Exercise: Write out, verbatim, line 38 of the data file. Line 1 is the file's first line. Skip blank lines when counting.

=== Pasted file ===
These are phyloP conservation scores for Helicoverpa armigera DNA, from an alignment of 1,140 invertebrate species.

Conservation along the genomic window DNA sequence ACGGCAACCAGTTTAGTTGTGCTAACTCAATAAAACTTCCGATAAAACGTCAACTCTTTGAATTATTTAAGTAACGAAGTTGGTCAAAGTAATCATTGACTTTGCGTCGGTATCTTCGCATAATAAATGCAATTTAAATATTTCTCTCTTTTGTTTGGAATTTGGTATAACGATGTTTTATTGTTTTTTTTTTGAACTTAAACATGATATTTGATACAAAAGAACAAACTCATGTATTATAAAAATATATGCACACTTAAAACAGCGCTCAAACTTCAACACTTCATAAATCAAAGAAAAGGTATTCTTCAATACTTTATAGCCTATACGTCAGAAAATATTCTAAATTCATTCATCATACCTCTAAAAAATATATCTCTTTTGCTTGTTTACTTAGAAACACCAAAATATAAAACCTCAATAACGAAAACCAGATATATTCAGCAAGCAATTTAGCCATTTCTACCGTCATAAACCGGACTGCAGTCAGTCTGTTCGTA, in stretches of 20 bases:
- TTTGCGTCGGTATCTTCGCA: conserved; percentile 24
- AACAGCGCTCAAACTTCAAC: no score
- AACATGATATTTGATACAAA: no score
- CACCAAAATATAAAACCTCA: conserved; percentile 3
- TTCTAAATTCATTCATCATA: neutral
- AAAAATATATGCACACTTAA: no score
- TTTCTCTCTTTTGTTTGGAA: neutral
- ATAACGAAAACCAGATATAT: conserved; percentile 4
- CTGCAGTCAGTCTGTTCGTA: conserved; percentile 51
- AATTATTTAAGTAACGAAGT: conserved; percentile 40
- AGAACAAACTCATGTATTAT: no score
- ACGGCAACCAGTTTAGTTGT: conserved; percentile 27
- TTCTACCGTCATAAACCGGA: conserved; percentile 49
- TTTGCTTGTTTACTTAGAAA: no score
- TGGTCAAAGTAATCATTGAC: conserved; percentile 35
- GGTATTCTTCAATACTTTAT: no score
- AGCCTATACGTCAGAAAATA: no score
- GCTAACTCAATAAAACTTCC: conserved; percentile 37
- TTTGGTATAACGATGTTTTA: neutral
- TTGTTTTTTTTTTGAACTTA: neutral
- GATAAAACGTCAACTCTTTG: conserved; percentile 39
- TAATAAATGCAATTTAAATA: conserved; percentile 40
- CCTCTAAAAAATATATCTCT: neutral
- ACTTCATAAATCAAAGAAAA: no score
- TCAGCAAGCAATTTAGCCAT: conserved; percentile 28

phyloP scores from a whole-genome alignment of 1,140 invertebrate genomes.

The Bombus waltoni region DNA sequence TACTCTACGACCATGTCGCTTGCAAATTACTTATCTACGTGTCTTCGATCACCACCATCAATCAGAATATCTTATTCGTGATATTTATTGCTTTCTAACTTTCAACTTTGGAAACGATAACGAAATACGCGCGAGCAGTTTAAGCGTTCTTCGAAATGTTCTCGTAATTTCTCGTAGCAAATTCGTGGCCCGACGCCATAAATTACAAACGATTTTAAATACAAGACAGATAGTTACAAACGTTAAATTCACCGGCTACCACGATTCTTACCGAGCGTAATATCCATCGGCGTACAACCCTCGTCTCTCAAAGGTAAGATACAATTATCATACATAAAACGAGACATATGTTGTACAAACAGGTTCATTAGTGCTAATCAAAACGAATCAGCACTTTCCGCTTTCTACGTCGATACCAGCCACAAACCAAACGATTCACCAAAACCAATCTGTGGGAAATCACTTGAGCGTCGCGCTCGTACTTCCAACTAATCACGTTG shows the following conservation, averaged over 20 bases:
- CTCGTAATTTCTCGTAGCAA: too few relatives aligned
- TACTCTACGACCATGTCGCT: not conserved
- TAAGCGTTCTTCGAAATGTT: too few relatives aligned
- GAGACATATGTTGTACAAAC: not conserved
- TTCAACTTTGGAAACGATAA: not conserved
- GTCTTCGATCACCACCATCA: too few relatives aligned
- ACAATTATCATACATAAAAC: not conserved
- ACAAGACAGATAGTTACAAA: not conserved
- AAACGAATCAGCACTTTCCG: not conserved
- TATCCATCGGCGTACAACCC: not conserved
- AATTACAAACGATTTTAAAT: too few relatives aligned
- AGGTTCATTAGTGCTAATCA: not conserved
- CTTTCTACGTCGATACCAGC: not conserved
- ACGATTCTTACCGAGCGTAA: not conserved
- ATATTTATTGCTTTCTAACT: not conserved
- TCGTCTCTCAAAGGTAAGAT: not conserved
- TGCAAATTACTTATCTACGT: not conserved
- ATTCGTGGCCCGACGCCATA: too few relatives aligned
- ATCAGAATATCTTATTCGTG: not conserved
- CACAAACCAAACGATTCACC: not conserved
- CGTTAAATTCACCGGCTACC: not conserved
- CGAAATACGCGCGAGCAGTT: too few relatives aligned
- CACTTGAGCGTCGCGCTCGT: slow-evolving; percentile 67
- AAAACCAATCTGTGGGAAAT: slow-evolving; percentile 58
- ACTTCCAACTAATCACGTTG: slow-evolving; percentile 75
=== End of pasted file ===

- AAACGAATCAGCACTTTCCG: not conserved